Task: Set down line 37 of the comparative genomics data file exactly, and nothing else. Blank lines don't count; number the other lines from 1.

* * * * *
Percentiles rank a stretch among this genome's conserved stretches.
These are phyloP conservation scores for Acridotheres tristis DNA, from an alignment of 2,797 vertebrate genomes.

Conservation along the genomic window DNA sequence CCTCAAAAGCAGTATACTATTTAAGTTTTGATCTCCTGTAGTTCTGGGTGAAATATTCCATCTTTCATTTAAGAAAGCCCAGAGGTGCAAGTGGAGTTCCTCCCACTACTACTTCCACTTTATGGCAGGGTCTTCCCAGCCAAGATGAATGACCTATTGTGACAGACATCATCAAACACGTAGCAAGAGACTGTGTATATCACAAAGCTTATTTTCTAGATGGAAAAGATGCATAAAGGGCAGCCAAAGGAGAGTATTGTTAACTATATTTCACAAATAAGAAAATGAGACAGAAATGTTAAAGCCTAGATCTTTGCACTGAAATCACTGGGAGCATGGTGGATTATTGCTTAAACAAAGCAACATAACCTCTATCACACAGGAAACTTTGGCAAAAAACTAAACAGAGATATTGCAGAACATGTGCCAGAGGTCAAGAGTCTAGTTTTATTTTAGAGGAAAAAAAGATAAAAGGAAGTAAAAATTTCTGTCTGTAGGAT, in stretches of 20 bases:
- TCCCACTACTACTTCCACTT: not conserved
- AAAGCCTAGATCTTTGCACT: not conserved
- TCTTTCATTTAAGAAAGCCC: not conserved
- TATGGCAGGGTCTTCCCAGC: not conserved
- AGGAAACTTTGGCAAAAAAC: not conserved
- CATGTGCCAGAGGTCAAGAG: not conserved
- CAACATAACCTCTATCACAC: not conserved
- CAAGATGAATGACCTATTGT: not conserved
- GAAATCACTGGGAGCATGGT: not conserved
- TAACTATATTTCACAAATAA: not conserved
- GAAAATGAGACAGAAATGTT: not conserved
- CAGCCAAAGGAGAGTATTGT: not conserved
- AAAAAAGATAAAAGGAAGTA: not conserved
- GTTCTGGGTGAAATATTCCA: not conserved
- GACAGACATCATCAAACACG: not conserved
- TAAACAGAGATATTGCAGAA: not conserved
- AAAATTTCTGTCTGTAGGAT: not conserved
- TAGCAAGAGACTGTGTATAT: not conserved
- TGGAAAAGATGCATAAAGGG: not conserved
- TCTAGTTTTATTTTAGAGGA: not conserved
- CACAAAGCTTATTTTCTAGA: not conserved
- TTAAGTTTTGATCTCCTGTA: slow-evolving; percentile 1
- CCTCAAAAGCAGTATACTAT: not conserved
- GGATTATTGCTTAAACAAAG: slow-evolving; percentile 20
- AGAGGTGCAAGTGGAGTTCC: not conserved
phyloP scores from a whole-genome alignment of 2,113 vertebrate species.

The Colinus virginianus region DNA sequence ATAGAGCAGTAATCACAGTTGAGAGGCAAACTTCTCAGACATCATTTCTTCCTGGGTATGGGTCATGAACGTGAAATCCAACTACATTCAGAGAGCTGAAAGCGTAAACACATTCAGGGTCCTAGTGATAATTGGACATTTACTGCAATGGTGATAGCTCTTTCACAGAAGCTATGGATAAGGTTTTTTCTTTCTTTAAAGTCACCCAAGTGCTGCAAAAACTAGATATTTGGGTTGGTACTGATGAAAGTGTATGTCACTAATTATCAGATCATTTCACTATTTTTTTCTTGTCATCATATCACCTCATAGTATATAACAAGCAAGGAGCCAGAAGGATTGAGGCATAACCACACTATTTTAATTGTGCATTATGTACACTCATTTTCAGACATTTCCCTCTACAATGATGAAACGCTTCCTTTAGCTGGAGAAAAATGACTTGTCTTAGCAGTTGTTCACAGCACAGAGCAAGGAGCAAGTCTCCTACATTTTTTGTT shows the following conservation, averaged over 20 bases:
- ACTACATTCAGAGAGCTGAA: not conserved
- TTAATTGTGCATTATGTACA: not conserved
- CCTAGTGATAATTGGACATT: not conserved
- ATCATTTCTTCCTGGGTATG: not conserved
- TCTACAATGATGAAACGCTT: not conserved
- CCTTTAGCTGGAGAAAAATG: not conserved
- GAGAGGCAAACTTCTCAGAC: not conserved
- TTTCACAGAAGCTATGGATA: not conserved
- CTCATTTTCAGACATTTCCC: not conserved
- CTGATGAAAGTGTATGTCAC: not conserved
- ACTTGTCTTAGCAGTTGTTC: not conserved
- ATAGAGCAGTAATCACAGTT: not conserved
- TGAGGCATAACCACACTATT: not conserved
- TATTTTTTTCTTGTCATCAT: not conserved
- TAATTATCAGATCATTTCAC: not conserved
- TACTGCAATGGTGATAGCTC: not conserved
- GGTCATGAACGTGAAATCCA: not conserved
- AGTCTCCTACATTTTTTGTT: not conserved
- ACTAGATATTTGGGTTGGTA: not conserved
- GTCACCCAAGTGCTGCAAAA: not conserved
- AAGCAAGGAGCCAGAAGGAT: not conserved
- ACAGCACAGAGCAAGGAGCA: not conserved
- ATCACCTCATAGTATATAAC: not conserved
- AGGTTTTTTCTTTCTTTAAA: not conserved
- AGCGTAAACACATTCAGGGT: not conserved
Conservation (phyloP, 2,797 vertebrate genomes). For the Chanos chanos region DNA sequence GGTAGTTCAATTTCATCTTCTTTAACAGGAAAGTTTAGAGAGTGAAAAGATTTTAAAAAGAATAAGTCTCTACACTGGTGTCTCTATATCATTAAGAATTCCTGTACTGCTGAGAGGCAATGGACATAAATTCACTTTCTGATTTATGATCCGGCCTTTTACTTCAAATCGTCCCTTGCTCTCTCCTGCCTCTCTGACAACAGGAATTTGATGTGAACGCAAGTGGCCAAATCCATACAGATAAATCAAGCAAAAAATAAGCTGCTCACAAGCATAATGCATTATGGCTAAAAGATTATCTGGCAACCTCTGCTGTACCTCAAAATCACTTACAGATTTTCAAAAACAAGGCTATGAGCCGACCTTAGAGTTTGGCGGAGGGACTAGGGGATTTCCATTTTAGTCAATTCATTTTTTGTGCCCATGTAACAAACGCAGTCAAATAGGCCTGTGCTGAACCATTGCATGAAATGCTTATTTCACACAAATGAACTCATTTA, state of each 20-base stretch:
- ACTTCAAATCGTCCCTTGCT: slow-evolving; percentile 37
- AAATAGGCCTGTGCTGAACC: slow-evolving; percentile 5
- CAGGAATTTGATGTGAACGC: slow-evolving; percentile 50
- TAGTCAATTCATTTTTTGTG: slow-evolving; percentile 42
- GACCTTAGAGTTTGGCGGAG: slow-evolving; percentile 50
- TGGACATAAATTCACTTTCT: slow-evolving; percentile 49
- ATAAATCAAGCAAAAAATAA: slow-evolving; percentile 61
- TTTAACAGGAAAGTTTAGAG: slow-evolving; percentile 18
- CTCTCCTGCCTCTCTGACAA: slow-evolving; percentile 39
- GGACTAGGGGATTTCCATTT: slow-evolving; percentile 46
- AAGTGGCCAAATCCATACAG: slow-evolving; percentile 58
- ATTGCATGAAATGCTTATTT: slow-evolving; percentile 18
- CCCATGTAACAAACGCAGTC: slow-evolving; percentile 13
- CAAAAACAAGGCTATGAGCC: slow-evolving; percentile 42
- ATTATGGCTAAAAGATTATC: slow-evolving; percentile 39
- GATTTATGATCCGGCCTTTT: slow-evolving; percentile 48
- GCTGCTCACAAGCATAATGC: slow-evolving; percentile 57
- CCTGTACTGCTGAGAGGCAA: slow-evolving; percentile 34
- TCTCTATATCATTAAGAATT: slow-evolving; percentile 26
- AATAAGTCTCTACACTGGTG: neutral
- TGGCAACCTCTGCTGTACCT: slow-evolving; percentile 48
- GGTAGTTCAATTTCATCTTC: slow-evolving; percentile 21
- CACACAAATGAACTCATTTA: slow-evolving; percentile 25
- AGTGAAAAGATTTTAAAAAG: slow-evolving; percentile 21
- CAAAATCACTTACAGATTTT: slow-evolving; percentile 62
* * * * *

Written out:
- GAGAGGCAAACTTCTCAGAC: not conserved